Furthermore, Graham is averaging more assists and shooting a higher FG% than his backcourt mate who signed a 58 million dollar deal this past summer. In our 20-man industry expert league held right here on Fantrax, Rozier was selected in the third round and Graham went undrafted. While many claim they predicted an improvement from the guard in his second season, no one expected Graham to leap from 4.7 PPG to 17.9 PPG in a year’s time. He was the steal of the year and if you have him on your roster, you’re most likely sitting at the top of your fantasy league.
Joel Bartilotta (@BartilottaJoel)
Devonte’ Graham – I hate to say this because Graham has been struggling mightily recently but this guy literally came out of nowhere. Part of me even thought that he might be playing somewhere in Europe before the year started and for him to be averaging 17.9 points, 3.5 rebounds, 7.7 assists, 0.9 steals and 3.5 three-pointers is truly a miracle. He wasn’t even in anybody’s rankings at the beginning of the year and to get a guy like that off the waiver wire is an absolute treasure chest of a find. Honorable mention to Domantas Sabonis. I never would have anticipated him averaging 18.3 points, 12.7 rebounds and 4.3 assists per game when watching him struggle in OKC.
Adam Stock (@AdamGStock)
Brandom Ingram – It’s hard to go with anyone other than Brandon Ingram. Some players’ games are just not made for fantasy, and before this season, Ingram was one of them. Coming into the year, he was looking like another Andrew Wiggins or Collin Sexton. Players with flashy popcorn numbers that are not very valuable because of all the holes in their line. Last season’s mini-breakout with LeBron sidelined hinted that a big season was coming, but not that to this extent.
When he was running hot in January and February of 2019, his free throw percentage, threes, and defensive numbers were still terrible. Props to his player development guys. I can’t think of any similar jump to this. Players jump for the late-rounds to the early-rounds occasionally, but players with as many holes in their line as Ingram had in prior years never do. The closest comparison I can think of is Brandon Knight in 2014-2015 when he went from a top-200 per-minute player to a borderline top-50 per-minute player.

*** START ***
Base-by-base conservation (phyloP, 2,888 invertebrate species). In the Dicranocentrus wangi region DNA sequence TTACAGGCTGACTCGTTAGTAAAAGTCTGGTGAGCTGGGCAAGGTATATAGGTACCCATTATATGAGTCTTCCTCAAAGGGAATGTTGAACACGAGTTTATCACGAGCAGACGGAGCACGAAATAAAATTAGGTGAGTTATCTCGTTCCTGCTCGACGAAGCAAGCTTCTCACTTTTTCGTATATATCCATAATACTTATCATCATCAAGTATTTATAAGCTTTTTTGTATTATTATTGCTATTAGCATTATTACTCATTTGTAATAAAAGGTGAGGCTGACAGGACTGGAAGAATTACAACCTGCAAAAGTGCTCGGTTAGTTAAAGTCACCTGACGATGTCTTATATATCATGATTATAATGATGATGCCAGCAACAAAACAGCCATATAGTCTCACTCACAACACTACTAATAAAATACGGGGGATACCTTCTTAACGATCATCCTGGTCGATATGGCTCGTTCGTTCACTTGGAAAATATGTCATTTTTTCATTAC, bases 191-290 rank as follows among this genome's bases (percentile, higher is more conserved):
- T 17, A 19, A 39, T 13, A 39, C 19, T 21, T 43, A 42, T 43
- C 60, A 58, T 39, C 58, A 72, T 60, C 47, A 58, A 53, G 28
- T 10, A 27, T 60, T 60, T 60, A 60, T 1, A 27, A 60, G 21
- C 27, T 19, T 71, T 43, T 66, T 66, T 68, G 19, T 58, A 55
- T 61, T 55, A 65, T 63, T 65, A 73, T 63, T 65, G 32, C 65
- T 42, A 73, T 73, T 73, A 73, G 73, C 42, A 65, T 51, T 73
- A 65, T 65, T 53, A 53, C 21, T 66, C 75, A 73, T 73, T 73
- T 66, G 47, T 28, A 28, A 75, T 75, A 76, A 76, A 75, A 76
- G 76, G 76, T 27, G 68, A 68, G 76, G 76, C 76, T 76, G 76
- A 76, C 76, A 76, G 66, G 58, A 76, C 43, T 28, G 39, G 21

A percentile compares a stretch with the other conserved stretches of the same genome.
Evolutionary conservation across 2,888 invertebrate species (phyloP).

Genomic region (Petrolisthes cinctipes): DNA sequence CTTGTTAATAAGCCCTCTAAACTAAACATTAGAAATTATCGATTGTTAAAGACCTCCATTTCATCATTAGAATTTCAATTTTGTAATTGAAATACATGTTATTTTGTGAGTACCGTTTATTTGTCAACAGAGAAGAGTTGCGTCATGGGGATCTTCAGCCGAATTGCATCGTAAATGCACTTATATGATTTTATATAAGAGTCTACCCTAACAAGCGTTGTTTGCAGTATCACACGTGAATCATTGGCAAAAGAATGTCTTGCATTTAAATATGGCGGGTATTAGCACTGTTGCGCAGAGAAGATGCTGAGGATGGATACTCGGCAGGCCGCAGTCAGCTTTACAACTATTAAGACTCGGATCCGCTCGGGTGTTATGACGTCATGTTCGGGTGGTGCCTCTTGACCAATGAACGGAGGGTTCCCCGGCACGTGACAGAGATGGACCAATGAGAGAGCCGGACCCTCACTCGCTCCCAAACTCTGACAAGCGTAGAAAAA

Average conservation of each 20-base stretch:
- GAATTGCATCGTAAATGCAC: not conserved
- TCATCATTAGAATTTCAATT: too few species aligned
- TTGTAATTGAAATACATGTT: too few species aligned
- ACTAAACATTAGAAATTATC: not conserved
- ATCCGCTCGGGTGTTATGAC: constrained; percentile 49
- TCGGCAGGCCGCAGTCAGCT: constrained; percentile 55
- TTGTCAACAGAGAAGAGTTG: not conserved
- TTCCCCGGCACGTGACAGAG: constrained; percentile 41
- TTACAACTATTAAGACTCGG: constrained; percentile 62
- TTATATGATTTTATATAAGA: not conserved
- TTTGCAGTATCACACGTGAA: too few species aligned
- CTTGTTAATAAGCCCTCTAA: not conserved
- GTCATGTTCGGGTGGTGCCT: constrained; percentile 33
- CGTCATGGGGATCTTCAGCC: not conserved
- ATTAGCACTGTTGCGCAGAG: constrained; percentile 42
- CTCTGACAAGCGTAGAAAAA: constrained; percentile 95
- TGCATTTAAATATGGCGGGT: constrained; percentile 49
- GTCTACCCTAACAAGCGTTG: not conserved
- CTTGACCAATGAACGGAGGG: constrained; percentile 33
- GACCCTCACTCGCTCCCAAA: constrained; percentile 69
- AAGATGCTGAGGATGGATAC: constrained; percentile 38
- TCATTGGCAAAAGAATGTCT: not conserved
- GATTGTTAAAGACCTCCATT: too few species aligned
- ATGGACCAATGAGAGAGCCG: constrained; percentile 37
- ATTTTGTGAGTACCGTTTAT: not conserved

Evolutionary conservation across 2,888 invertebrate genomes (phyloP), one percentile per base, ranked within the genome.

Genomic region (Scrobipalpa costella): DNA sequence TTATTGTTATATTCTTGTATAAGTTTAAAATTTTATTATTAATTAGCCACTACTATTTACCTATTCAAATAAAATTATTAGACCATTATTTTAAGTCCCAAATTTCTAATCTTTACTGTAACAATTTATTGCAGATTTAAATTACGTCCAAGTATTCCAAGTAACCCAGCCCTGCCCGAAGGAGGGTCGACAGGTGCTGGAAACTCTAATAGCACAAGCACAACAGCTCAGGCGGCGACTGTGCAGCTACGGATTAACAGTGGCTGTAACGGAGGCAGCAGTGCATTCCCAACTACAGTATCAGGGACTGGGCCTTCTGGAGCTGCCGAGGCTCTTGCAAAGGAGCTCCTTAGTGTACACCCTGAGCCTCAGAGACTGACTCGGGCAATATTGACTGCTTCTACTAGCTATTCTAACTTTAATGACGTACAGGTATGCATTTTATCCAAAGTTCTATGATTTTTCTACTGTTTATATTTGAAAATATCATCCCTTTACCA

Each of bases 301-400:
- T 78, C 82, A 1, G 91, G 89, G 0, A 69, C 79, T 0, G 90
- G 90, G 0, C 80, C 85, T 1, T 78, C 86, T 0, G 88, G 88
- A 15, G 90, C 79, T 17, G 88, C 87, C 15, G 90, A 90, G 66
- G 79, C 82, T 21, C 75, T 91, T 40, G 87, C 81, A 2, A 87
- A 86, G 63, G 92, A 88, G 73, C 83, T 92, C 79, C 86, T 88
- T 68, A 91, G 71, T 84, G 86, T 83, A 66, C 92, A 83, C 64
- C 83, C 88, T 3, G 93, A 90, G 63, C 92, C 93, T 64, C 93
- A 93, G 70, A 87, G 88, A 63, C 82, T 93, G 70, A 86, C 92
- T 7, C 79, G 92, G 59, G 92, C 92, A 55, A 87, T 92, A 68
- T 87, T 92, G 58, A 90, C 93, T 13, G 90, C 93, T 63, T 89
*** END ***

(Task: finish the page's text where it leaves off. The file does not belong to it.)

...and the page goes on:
Alex Rikleen (@Rikleen)
Brandon Ingram – The biggest surprise of the fantasy basketball season has to be Brandon Ingram, right? I mean, Fred VanVleet and Richaun Holmes have also risen from draft day afterthoughts to Fantasy’s top-25, but Ingram ranks highest among those three, with a substantial edge in 8-cat. Ingram’s ADP was just outside the top-100, and he’s become Kevin Durant-lite. Ingram adds value in all eight categories, and he’s made significant improvements from last season in seven of those. He’s 15th in scoring and 12th among non-PGs in assists per game. That’s incredible production from someone multiple experts had outside of their top 150! The biggest shocker is Ingram suddenly transitioning from a “meh” three-point shooter to a lights-out guy averaging 2.5 triples per game. After three seasons making less than 0.8 per game, safe to say that absolutely no one saw that jump coming.